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Miscellaneous Buddhist sculptures from Rhode Tope, Sanghao, Peshawar District 10031135

Miscellaneous Buddhist sculptures from Rhode Tope, Sanghao, Peshawar District 10031135

Photographer: Serrot, M.

Medium: Photographic print

Date: 1883

Shelfmark: Photo 1003/(1135)

Item number: 10031135

Length: 17.4

Width: 22.6

Scale: Centimetres

Genre: Photograph

Photograph taken by M.Serrot of miscellaneous Buddhist sculptures from Rhode Tope, Sanghao, Peshawar District taken in 1883. This is one of a series of photographs taken by M. Serrot, and reproduced in photogravure as Plate 2 of 'Illustrations of Graeco-Buddhist sculptures from the Yusufzai District', in volume I of Henry Hardy Cole's 'Preservation of monuments in India' (c. 1885). The image shows a large group of sculpture fragments (pieces of frieze, bases and capitals of columns, animal sculptures, etc.). Cole wrote, "the site where the sculptures were dug is perched on a steep spur, and was the first excavation done under my superintendence in January 1883. The building revealed two distinct periods, and consists of a basement containing small topes, and of a superstructure of plain apartments, built obliquely over the basement, apparently withour reference to its plan. The sculptures were found in the basement and belong to the older period; coins of Kanishka, A.D. 80 to 120, were found in the superstructure and belong to the more modern period. Since the photograph was taken I have pieced many of the fragments together and so rendered the subjects more intelligible. The collection is for the Lahore Museum."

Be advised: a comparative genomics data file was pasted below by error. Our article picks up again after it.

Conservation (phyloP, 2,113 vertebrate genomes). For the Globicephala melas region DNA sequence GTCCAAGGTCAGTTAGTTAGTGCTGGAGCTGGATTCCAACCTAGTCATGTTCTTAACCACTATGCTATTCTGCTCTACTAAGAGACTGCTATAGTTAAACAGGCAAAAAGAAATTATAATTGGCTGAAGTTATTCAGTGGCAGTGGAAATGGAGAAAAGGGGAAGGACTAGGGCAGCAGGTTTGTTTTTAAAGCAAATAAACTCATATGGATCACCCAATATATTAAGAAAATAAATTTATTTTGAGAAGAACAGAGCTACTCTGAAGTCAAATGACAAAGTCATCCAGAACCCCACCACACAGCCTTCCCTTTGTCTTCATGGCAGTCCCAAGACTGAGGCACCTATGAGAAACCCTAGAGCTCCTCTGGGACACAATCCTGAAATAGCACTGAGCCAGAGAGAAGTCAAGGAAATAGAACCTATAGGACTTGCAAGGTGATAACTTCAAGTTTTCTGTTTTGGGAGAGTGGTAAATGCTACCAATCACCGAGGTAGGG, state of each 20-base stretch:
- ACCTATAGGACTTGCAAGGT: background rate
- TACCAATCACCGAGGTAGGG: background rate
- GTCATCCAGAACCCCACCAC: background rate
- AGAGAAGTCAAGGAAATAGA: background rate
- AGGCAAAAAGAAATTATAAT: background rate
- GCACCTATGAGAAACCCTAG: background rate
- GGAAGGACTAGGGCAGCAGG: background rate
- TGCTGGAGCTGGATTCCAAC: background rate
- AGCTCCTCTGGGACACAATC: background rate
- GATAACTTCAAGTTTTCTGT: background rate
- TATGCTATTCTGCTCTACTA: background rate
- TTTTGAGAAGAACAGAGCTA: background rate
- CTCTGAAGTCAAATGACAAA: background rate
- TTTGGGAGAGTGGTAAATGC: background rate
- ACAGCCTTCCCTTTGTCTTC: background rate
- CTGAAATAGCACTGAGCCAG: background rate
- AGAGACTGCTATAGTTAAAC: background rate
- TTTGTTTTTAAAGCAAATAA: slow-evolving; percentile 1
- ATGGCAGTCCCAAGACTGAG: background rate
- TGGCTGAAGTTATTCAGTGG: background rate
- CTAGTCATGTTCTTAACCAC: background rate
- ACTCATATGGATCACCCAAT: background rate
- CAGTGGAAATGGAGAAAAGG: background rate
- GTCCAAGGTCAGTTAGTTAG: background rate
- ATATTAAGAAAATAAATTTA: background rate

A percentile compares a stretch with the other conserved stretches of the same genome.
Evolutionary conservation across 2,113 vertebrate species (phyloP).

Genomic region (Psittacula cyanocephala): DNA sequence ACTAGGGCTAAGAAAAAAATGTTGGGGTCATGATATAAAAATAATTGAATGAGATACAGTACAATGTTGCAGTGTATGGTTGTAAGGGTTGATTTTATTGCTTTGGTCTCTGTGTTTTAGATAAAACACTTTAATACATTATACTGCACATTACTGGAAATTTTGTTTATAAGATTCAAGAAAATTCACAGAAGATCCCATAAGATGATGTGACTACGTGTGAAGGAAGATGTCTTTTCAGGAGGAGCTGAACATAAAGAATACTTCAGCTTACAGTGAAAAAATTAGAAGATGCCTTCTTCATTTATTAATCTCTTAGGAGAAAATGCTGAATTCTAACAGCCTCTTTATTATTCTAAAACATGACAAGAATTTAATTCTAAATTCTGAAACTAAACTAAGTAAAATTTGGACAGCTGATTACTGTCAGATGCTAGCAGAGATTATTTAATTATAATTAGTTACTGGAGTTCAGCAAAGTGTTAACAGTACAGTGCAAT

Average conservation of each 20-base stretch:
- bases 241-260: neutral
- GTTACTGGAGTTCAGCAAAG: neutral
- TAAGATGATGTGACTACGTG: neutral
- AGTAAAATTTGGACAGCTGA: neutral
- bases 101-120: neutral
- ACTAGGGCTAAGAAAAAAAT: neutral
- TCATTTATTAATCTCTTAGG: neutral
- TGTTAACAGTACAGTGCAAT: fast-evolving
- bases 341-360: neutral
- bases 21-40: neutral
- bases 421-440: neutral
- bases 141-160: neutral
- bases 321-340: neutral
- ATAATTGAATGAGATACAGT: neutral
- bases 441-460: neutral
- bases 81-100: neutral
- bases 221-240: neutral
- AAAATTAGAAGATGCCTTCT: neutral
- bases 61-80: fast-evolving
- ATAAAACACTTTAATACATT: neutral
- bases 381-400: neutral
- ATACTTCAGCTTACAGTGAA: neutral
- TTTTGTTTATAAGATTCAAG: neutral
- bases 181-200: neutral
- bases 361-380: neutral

From the first and second centuries AD onwards, Peshawar district, in northern Pakistan, became famous for producing sculptures like those in this photograph. Known as Gandhara, it was ruled by a dynasty of Chinese origin called the Kushans. They were Buddhists and under their rule, the religion, and the arts associated with it were allowed to flourish. The reign of the Kushan king Kanishka, is particularly well known for its artistic achievements and it was during his reign, from 78 AD, that we find the first examples of the Graeco-Roman influenced Gandharan style of sculpture. The classical influence on these sculptures can be seen, in the figures draped clothing, their curly hair and the naturalistic modelling of their bodies

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